It’s time India took their archaic treasure to a futuristic weapon of glory

It’s time India took their archaic treasure to a futuristic weapon of glory

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After a marvelous performance by the Indian wrestlers at the Gold Commonwealth Games, the way they fared at the Asiad was dismal, to put it mildly. Over the years, Indian wrestlers have proved their mettle on the biggest stage and it is evident that a sharp brain now could take them to next level.

It was only after Sushil Kumar had achieved the unthinkable at the 2008 Olympics, when not only the people of India but the Sports Ministry, too, was forced to take notice of the goldmine of talent Indian wrestling had in its reserve. The notion had been pretty much floating by then that India too could become a force on the biggest sporting stage with proper nurturing.

The fact that this had happened despite years of negligence towards a non-cricketing sport by the government was marvelous in itself and India have had largely to thank Sakshi Malik, Sushil, and Yogeshwar Dutt for it. After India fetched two more medals (a silver and a bronze) in the 2012 Olympics, the belief was cemented and three years later just ahead of the Rio Olympics in 2016, India opened doors to Pro Wrestling League, which not only gave the Indian grapplers a good exposure but also a proper measure of their abilities against some of world’s best, which was, prior to this, mostly once in four years.

Sakshi came to the fore from there, winning the bronze in Rio and India have kept improving since then with their biggest highlight being a whopping 12 medals at the Gold Coast Commonwealth Games earlier this year. The steep rise was, however, stunted when India showed up at the Asian Games with Iran and Mongolia also participating and it turned out to be a brutal eye-opener. 18 wrestlers were sent in the contingent and India came back with only three medals – two golds and one bronze.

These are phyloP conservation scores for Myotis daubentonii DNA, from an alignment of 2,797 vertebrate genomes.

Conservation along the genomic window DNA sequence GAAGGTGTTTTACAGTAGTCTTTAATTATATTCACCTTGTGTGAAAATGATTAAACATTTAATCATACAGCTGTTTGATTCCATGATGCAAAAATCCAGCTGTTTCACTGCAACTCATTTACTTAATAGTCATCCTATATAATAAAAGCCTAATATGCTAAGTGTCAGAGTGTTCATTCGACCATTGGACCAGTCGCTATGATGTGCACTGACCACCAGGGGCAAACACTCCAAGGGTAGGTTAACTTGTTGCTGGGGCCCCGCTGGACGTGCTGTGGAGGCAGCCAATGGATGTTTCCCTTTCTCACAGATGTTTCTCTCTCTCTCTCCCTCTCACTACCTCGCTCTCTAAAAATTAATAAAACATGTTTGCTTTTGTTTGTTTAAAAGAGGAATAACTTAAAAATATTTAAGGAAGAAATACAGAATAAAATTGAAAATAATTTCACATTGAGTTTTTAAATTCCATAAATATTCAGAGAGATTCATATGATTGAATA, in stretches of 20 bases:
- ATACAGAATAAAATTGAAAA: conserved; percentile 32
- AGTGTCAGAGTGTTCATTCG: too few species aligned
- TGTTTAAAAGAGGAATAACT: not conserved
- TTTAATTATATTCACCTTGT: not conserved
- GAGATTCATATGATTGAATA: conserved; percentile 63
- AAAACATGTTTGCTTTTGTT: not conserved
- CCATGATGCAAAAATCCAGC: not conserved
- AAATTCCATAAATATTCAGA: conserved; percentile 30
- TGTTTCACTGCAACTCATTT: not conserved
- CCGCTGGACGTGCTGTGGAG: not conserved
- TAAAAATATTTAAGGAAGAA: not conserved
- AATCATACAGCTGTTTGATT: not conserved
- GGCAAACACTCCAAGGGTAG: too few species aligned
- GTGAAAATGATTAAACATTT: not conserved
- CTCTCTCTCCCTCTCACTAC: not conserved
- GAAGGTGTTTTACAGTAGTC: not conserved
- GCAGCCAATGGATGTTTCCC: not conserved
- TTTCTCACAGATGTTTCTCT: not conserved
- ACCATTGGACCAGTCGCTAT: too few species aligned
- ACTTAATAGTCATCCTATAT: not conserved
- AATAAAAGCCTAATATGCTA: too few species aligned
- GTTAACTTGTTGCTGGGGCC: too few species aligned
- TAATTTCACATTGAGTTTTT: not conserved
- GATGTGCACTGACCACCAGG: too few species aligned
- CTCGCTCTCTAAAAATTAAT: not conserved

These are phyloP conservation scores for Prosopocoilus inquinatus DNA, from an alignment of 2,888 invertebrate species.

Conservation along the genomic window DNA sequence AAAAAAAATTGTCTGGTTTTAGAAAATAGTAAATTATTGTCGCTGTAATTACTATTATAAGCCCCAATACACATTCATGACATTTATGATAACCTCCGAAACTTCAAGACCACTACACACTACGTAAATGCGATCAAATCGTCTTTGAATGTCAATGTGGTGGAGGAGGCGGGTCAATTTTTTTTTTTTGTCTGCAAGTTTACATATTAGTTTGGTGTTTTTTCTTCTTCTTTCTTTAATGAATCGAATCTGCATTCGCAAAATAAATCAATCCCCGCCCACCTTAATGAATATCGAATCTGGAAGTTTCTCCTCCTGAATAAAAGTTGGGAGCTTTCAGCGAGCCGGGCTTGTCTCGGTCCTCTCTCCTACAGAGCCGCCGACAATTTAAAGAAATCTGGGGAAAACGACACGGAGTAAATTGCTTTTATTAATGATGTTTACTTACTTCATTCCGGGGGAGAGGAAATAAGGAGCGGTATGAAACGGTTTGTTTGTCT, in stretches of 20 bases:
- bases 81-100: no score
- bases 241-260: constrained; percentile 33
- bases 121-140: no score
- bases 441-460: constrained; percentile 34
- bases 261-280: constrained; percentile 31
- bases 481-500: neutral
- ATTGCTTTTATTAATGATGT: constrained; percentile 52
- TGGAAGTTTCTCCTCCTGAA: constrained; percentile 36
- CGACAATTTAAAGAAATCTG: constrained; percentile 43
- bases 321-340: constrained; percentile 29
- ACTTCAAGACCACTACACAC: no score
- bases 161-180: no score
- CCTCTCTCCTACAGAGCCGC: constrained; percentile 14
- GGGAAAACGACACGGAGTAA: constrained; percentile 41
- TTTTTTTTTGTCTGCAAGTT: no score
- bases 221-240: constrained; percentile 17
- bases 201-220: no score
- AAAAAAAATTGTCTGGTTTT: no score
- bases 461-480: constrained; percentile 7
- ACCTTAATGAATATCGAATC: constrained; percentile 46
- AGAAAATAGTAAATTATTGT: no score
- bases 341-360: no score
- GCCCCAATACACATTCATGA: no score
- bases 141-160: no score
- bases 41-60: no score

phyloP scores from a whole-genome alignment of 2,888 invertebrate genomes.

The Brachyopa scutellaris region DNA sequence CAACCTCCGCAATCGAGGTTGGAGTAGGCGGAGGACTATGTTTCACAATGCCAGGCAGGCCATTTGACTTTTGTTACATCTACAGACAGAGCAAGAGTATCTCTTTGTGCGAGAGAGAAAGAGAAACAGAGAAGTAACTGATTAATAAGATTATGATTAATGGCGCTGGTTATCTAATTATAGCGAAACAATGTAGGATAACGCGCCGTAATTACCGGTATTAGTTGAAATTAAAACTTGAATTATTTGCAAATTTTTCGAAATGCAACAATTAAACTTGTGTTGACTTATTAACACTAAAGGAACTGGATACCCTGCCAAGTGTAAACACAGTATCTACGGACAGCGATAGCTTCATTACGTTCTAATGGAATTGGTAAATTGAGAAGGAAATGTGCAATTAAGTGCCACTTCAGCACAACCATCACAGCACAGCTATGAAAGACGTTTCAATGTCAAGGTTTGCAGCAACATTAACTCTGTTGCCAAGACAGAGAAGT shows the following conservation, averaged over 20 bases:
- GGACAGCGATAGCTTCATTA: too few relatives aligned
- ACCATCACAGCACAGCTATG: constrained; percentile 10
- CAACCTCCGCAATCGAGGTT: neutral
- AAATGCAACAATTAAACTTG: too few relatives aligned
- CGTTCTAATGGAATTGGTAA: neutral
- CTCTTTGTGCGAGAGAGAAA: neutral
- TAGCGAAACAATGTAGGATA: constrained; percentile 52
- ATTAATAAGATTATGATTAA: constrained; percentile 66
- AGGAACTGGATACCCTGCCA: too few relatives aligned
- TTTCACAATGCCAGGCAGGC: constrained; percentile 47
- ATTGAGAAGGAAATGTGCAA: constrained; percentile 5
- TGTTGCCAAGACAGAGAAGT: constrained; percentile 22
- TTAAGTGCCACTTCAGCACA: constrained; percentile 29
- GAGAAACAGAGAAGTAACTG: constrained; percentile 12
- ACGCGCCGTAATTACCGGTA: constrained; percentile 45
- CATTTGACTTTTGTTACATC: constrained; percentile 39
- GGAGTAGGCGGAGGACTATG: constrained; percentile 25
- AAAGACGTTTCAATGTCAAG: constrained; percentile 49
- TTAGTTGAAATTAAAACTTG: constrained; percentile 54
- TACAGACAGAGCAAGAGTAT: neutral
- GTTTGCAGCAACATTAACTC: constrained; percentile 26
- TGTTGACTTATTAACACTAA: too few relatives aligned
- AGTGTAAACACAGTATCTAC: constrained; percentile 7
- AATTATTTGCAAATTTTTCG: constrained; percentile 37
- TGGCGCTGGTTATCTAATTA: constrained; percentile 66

One of the gold medallist, Vinesh Phogat was quoted by Hindustan Times saying that the 'Indian coaches weren’t good enough to produce Olympic Champions'. And although Phogat slammed the media on Twitter soon after for taking her quote out of context to fit the current narrative, one couldn’t deny the fact that the statement was true to a large extent. The 24-year-old hasn’t been the only one of this opinion though. While an experienced Yogeshwar Dutt had also stated it last month, Sushil Kumar has not only stressed on it but also practices with a Georgian coach.